EZA MAGAZINE

Guideline for Christian Social Teaching

EZA analyzes the papal encyclical "Fratellli tutti" for workers' organisations.

Pope Francis (Archive)

A good 150 pages, and thus one of the most detailed encyclicals ever: five years after "Laudato si", Pope Francis publishes "Fratelli tutti", a new papal teaching letter which he himself calls a social encyclical. In this work he once again denounces the exploitation of people and the environment and calls for a sustainable and social orientation in solidarity with one another. In doing so, Pope Francis also addresses issues that are central to workers' organisations such as EZA.

Already in the first chapter, Francis refers to "social segregation", such as " such as an obsession with reducing labour costs with no concern for its grave consequences" (20). The resulting poverty takes on forms that were considered to have been overcome. Francis writes: " In addition, a readiness to discard others finds expression in vicious attitudes that we thought long past, such as racism, which retreats underground only to keep reemerging. Instances of racism continue to shame us, for they show that our supposed social progress is not as real or definitive as we think." (20)

The problem is neoliberalism

One of the reasons for this social imbalance is an unleashed market that has broken free of its boundaries. Francis criticises neoliberalism in particular. (168)

With regard to the current Corona crisis, he writes: "The fragility of world systems in the face of the pandemic has demonstrated that not everything can be resolved by market freedom“. He further displays: "It has also shown that, in addition to recovering a sound political life that is not subject to the dictates of finance." (167)

It calls for a society capable of ensuring, in an efficient and stable way, that all people are integrated into a sustainable economy. In the fifth chapter, Pope Francis explicitly thanks civil society actors who "help to compensate for the shortcomings of the international community, its lack of coordination in complex situations, its lack of attention to fundamental human rights and to the critical needs of certain groups". (175)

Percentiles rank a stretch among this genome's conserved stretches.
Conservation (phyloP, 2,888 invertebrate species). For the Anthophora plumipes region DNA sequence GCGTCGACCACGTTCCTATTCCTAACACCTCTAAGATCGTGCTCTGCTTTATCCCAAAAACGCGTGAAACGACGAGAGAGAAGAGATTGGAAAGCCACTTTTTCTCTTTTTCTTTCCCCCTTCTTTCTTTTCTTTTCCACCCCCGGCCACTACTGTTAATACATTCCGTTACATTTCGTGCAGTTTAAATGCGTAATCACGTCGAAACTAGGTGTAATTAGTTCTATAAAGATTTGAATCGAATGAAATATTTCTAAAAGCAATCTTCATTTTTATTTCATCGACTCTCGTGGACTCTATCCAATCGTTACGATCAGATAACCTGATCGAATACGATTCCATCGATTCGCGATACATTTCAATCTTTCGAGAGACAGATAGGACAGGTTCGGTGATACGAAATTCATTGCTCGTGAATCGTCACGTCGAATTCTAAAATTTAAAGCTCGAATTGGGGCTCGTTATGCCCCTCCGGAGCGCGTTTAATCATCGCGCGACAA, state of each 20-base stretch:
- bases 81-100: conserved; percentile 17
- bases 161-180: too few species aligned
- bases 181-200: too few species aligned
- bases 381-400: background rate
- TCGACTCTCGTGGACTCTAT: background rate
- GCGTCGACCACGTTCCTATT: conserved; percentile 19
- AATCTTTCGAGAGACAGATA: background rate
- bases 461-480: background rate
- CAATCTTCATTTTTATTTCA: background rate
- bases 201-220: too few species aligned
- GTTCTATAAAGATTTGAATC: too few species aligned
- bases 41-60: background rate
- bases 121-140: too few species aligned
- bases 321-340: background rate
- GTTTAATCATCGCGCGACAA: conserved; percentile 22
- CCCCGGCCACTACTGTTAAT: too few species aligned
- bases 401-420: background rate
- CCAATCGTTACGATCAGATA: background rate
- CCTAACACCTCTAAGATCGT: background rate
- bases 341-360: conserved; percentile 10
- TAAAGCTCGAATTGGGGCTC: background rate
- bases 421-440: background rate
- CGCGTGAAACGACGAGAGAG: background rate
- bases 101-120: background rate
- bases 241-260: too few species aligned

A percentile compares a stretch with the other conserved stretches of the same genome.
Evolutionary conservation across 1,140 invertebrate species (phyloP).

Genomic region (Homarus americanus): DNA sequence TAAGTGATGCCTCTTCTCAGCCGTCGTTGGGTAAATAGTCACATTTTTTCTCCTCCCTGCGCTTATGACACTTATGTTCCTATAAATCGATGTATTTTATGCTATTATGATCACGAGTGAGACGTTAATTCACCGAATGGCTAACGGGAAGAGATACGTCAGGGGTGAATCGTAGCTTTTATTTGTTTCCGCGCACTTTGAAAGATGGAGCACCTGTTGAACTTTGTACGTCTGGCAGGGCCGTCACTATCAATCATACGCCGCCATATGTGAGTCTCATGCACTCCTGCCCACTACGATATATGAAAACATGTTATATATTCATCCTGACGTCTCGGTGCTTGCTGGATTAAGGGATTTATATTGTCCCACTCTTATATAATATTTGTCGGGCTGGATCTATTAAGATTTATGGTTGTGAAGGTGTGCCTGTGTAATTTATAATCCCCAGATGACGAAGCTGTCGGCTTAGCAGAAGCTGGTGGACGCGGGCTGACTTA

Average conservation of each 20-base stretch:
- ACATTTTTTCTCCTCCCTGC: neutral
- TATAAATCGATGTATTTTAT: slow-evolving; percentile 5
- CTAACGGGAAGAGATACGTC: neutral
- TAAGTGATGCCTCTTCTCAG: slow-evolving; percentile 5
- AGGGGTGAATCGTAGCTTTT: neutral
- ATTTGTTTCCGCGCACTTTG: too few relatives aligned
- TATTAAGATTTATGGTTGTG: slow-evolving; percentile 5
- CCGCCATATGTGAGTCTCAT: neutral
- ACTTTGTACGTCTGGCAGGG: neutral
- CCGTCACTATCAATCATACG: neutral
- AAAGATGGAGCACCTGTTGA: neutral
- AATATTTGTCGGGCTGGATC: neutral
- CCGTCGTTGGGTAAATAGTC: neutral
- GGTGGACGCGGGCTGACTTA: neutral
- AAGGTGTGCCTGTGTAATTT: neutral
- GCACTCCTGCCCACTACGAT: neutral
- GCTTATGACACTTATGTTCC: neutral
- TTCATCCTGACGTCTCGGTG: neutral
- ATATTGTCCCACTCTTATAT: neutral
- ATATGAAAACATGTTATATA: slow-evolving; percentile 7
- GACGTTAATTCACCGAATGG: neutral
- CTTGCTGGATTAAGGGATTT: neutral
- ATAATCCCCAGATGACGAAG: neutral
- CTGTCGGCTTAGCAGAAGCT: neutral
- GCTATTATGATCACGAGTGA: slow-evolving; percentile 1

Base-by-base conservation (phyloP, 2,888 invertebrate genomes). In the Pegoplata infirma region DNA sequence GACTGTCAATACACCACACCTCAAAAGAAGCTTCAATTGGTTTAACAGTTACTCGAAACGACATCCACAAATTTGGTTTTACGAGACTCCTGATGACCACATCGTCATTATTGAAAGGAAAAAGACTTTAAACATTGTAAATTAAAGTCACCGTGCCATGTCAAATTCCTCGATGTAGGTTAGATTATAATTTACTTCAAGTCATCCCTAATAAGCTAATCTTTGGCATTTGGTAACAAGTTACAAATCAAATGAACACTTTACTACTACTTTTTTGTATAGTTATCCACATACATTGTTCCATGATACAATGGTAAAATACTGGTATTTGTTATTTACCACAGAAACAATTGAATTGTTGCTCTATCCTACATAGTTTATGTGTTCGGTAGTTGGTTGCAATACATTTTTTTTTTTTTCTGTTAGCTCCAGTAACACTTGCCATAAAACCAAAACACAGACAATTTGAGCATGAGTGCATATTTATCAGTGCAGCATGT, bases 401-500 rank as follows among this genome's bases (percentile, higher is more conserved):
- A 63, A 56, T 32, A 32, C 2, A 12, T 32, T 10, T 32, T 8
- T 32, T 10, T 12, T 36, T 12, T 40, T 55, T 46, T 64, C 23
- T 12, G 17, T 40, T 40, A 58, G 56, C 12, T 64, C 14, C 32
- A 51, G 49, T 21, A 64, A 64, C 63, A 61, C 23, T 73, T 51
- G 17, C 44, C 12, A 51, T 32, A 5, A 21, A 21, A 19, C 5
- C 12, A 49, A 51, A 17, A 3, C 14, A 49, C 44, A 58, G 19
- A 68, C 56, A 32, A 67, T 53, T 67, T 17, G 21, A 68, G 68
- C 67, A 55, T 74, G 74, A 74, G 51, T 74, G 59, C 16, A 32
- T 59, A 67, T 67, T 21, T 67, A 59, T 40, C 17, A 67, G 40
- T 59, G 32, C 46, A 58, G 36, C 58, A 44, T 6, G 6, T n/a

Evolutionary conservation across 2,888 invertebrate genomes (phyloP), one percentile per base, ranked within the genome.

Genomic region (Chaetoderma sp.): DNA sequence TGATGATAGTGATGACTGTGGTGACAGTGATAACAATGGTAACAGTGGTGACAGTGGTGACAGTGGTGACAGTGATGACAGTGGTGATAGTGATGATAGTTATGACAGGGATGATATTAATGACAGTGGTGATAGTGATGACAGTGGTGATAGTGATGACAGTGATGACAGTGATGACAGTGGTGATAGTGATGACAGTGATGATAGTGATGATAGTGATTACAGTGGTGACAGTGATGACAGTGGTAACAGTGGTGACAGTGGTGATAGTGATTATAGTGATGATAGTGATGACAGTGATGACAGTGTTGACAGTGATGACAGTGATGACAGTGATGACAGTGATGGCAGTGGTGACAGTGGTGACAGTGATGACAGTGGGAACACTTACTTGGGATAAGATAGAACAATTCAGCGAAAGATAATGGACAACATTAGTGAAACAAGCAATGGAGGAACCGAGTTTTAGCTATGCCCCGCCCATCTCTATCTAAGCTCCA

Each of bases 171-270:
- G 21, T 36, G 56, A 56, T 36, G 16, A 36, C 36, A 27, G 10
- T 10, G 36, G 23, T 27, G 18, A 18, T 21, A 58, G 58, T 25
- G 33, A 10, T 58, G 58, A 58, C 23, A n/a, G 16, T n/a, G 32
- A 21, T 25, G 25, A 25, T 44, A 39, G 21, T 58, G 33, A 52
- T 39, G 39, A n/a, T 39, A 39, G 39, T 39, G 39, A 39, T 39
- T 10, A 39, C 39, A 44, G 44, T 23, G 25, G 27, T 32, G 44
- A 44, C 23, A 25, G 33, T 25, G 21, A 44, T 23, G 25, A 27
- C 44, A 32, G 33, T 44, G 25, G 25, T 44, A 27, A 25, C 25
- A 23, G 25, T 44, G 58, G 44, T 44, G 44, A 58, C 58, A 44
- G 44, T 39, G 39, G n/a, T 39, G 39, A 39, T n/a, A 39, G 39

Solidarity is the basis of just action

For Francis, in "Fratelli tutti", solidarity is the cornerstone of ethical action. He writes: " Solidarity is a word that is not always well received; in certain situations, it has become a dirty word, a word that dare not be said. Solidarity means much more than engaging in sporadic acts of generosity. It means thinking and acting in terms of community." (116) This solidarity is expressed in concrete terms in the service of man, which can take various forms.

Social doctrine A guide to political charity

In "Fratelli tutti", Pope Francis declares that Christian social teaching is born of love, expressed not only in trust and close relationships, but also in macro-relationships, such as social, economic and political ones. Pope Francis calls this "political charity" (182), which overcomes any form of "individualistic mentality". " Good politics will seek ways of building communities at every level of social life, in order to recalibrate and reorient globalization and thus avoid its disruptive effects." writes Francis. (182)

Redefining populism

Pope Francis dedicates an entire subchapter to populism. He complains about the loss of value that the term has undergone, which has become "one of the polarities of a divided society" (156). The current usage "forgets the legitimacy of the popular term. The attempt to make this category disappear from linguistic usage could lead to the word "democracy" - namely the "rule of the people" - itself being wiped out."

At the same time, the pope finds sharp words against politicians who let populism degenerate into something unhealthy, in order to " to exploit politically a people’s culture, under whatever ideological banner, for their own personal advantage or continuing grip on power". (159)

The papal encyclical is a circular letter which serves as a form of announcement of the ecclesiastical magisterium of the Roman Catholic Church. In it, the Popes take a position on social or ecological issues, among others. "Fratelli tutti" is the second encyclical letter of Pope Francis and can be read here.